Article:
Then came the horror of December 11, 2013, the completely wrong and atrocious judgment of the SC in overruling Naz Foundation. No act of decriminalization itself can compensate for the decades lost, bullying in childhood, loneliness and isolation suffered, and constant feeling of being considered ‘less than human’. Almost five years later, when the Supreme Court finally struck down Section 377 on September 6, 2018, the overwhelming feeling amongst most of the lawyers and activists in the courtroom was that of sheer relief. The Court for the first time enunciated ideas of ‘sexual privacy’, ‘fluidities of sexual experience’, ‘public manifestation of sexual identity’, and ‘right to intimacy’, amongst others, which would go a long way in entrenching and protecting the constitutional rights of not just LGBTQ persons, but also inter-caste and inter-faith couples in India. The entire judgment was underscored by an emphasis on constitutional morality, and the transformative power of the Constitution, whereby in matters of “consensual intimacies, the Constitution adopts a simple principle: the state has no business to intrude into personal matters.”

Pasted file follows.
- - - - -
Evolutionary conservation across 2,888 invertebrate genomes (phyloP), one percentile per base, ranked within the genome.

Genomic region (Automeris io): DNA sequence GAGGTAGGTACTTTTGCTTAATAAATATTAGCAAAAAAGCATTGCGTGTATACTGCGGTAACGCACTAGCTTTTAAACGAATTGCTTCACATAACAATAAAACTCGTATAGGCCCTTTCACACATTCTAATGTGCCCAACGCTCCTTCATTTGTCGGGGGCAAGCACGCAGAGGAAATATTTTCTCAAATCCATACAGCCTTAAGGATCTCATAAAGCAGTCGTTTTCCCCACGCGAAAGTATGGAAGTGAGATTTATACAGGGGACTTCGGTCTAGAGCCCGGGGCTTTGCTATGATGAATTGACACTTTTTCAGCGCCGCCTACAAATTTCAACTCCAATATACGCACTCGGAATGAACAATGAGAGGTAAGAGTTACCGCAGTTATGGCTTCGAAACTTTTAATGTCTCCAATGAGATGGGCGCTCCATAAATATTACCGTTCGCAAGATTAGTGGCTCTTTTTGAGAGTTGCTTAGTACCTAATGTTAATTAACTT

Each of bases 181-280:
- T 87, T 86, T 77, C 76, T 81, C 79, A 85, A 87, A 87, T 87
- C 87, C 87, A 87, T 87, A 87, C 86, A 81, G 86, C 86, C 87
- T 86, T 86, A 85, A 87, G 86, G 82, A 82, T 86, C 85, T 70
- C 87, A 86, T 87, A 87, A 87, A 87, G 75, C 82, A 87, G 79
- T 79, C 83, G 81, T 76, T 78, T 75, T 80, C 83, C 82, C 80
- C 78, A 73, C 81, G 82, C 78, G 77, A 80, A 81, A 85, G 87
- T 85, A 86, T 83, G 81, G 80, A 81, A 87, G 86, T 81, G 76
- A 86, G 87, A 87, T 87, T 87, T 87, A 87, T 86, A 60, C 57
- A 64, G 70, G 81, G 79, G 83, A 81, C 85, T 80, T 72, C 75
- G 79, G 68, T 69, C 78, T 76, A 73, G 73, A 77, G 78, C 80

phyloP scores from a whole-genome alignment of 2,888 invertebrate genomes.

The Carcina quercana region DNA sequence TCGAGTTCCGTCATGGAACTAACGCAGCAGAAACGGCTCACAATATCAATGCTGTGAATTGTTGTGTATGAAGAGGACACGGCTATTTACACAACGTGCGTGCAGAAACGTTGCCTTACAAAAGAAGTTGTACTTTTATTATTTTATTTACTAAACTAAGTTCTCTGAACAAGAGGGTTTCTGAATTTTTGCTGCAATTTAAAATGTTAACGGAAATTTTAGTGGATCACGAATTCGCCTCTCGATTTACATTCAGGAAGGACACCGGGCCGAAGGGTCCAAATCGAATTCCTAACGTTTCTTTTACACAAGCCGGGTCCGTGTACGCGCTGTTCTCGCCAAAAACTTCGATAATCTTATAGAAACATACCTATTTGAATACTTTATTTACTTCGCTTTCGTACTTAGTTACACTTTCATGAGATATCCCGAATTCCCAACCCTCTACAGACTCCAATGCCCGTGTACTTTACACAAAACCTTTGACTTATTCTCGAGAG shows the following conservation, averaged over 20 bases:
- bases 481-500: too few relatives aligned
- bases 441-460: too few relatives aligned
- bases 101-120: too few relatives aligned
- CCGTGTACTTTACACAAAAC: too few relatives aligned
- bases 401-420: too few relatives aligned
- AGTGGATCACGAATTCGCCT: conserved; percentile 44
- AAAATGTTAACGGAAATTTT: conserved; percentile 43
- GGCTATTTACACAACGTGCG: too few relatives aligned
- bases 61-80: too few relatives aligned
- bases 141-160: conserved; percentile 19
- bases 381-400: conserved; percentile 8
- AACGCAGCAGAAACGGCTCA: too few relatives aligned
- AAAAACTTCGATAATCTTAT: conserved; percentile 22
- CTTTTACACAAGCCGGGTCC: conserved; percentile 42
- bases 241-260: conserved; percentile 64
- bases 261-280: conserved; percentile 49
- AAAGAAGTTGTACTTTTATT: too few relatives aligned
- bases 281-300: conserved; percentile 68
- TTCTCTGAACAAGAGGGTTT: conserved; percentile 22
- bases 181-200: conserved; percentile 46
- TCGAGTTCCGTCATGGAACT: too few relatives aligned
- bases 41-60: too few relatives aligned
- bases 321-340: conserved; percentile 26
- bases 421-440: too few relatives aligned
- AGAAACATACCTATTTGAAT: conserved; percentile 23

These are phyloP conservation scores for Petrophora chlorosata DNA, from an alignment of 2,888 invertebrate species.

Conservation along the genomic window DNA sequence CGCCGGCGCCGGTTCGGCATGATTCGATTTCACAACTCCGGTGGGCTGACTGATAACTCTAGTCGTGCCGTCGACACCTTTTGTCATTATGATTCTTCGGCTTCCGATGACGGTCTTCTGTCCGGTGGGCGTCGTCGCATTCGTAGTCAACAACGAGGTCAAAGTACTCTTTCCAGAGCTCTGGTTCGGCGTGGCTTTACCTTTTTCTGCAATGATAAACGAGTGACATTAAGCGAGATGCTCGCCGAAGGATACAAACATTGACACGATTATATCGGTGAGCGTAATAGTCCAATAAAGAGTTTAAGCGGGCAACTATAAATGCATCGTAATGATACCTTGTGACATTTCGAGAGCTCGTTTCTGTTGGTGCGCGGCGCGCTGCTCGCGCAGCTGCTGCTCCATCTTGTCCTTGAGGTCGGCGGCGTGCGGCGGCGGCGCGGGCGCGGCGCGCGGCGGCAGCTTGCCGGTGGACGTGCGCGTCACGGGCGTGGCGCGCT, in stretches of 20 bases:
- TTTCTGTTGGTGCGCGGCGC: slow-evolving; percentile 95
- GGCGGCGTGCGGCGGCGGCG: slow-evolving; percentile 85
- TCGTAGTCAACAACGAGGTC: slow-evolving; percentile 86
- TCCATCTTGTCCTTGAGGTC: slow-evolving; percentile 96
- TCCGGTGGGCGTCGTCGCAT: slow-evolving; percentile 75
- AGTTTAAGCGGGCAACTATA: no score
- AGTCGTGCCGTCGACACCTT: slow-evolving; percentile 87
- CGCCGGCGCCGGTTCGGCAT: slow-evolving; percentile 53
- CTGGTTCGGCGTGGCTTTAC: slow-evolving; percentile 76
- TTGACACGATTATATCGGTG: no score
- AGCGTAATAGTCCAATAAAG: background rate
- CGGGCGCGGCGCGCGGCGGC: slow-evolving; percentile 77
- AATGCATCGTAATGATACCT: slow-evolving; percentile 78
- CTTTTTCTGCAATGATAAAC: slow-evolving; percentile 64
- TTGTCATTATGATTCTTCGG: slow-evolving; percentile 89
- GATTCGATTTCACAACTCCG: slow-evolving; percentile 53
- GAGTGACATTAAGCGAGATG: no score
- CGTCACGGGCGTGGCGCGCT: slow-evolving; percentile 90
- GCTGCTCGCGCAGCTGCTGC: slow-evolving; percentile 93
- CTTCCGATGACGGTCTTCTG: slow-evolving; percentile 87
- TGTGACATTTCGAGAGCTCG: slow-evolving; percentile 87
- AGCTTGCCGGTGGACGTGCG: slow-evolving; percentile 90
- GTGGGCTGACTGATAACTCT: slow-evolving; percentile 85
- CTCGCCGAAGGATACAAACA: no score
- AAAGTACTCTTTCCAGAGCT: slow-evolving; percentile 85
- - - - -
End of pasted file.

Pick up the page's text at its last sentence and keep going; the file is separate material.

One year is too short a time to assess any judgment, that too a path-breaking one like Navtej Johar, but not for those who are working on the ground with LGBTQ persons on a daily basis. In our experience in Delhi, we have seen a noticeable decrease in the cases of extortion/blackmail, especially social media like Grindr related, which had reached enormous proportions before.
However, what we have seen is a huge spike in lesbian couples facing family/police violence. During this period, we have handled almost 12-15 cases of lesbian couples either leaving their families or trans men leaving with their female partner. In one case, we’ve had to go to Delhi HC to get the married partner of trans man released from her parental home, and the HC very reluctantly allowed the woman to stay with her partner, especially since she was married. In another case, the parents of one of the lesbian partners filed a police complaint in Noida, and when we went with the concerned woman to withdraw the complaint, the police officer threatened us with registering the case, if bribe was not paid. In a third case, a lesbian couple from Punjab and Delhi had to seek shelter in a women’s safe house in Delhi, facing severe family violence and harassment. While the High Court granted protection order to the couple easily, the Court failed to understand the intensity and degree of the family violence, and sought to tell the queer women to adjust with their families, and not to disappoint their parents.